During the month of April Mars will be in conjunction relative to the Earth. This means the Sun is in the line-of-sight between Earth and Mars, and communication between the two planets is almost impossible. For conjunction, the rovers and orbiting spacecraft at Mars continue to operate, but do not send the data to Earth. This recorded data will be sent to Earth when Mars moves away from the sun and the line-of-sight between Earth and Mars is reestablished. During conjunctionthe THEMIS image of the day will be a visual tour of Gale Crater, the location of the newest rover Curiosity.
The highest elevations of Mt. Sharp are just outside this image (to the east). In the center of this image is a channel. This channel indicates that fluids have played a part in eroding Mt. Sharp. Other erosion features indicate that wind probably also has played a part in eroding the deposit.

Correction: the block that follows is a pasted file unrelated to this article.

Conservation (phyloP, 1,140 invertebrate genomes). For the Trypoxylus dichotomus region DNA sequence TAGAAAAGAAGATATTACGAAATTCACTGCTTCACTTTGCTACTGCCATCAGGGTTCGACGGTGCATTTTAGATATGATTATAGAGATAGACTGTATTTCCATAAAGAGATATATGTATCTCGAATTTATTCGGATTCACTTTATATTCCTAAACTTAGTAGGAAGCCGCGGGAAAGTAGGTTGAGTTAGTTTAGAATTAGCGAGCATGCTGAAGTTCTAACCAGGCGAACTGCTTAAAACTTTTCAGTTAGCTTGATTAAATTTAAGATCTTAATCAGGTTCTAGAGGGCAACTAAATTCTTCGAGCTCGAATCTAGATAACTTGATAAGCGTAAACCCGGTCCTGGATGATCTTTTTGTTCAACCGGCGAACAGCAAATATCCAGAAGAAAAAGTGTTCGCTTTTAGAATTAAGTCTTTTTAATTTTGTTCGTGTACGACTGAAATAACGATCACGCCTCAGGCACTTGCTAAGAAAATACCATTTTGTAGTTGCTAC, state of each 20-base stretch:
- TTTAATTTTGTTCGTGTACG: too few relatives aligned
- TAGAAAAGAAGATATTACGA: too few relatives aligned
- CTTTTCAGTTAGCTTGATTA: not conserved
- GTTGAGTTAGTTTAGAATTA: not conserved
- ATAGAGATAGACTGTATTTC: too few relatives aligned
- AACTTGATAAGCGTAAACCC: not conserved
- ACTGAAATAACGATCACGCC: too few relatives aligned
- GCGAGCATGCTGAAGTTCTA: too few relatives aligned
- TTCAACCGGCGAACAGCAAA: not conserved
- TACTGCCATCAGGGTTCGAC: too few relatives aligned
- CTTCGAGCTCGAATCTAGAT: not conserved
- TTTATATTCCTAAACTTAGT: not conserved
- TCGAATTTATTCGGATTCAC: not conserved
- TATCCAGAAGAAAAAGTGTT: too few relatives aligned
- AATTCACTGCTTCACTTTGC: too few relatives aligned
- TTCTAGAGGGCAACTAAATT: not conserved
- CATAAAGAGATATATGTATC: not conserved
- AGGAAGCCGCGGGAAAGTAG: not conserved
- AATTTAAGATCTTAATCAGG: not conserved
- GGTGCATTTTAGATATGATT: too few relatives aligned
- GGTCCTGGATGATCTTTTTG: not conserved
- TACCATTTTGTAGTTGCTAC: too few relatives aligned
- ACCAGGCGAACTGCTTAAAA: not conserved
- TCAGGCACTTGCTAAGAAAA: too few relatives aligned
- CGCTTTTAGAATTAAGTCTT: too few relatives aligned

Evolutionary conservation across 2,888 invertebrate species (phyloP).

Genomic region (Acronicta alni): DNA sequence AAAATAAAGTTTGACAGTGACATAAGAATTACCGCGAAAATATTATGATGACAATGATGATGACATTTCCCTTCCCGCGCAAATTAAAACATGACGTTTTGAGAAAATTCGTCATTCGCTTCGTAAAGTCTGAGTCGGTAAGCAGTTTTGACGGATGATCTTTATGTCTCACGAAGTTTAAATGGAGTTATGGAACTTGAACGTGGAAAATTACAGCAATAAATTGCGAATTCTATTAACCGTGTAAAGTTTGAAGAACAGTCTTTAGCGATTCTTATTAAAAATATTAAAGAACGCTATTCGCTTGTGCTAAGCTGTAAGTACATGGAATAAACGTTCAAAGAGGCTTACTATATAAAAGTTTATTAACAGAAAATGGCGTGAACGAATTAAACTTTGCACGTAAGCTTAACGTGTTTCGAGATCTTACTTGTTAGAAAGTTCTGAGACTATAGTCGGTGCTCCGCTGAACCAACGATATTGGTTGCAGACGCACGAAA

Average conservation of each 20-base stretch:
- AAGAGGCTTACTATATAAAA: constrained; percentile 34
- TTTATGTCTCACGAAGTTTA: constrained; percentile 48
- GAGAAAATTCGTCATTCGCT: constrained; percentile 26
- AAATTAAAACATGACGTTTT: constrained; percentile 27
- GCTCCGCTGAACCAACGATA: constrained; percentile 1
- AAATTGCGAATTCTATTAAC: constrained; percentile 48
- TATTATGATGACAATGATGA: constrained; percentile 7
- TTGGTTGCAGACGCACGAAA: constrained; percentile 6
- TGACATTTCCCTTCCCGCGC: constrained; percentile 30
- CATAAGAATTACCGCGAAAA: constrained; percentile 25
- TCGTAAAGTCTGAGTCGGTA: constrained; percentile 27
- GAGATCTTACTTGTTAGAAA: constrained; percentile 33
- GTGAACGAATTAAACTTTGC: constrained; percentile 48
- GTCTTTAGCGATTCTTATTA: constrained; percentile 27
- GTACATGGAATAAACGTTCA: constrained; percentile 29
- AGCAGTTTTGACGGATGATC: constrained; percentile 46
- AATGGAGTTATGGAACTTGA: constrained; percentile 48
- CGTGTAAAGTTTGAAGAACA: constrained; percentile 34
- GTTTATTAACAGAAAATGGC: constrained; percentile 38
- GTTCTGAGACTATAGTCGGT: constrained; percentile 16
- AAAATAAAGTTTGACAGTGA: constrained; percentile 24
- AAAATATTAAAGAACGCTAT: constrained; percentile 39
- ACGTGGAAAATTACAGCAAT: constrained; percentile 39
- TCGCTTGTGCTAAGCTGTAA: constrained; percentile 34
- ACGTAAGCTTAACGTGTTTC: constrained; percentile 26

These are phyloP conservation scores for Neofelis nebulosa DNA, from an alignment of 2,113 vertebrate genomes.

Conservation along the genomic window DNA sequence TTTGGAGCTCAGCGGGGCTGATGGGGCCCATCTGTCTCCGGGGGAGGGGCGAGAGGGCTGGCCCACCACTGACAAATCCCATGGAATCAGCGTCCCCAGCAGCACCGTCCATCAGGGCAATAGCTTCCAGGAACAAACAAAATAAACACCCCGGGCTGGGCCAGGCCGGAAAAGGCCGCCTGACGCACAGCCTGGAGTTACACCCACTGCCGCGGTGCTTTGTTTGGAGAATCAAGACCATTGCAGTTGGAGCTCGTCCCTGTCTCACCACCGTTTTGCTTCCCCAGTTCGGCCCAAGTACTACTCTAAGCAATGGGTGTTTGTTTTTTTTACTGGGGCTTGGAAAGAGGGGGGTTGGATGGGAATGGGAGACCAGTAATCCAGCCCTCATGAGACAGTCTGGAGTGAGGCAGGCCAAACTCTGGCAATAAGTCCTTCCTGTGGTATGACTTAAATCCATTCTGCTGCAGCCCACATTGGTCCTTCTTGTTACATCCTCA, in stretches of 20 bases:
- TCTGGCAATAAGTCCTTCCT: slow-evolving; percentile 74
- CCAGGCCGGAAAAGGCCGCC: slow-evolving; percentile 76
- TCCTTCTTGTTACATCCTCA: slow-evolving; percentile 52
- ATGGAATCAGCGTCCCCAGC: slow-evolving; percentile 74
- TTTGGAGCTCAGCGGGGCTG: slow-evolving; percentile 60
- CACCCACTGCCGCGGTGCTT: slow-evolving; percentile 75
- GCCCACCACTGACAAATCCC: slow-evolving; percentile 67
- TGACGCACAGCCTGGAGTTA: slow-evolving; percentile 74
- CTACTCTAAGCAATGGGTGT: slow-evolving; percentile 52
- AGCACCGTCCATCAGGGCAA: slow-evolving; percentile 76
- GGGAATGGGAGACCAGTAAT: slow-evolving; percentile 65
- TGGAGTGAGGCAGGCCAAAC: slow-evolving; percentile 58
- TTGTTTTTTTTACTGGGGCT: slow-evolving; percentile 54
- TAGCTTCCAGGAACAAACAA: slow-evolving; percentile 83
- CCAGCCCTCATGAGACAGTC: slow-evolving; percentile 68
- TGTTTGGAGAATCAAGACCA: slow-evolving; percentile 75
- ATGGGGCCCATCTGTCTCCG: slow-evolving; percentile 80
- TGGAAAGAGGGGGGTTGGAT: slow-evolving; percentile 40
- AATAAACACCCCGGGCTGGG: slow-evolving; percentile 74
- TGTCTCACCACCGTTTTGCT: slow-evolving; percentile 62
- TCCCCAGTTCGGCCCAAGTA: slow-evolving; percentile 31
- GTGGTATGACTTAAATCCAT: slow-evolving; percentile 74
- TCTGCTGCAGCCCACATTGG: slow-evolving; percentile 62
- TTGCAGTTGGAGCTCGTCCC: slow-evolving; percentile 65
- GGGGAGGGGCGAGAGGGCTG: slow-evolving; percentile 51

Orbit Number: 35214 Latitude: -5.15393 Longitude: 137.472 Instrument: VIS Captured: 2009-11-21 19:07
Photo credit: NASA/JPL-Caltech/Arizona State University
Note: This is the fifteenth in a series of images in which the THEMIS team is currently showing the central region of Gale Crater, starting at the eastern rim and moving past Mount Sharp to the western rim. Starting with image #9, the images are being shown from east to west. All of the images in this series I will name "Gale Crater (XXXX) #Y", in which XXXX is the year in which the photo was actually taken, and Y is the sequence number (1 through...).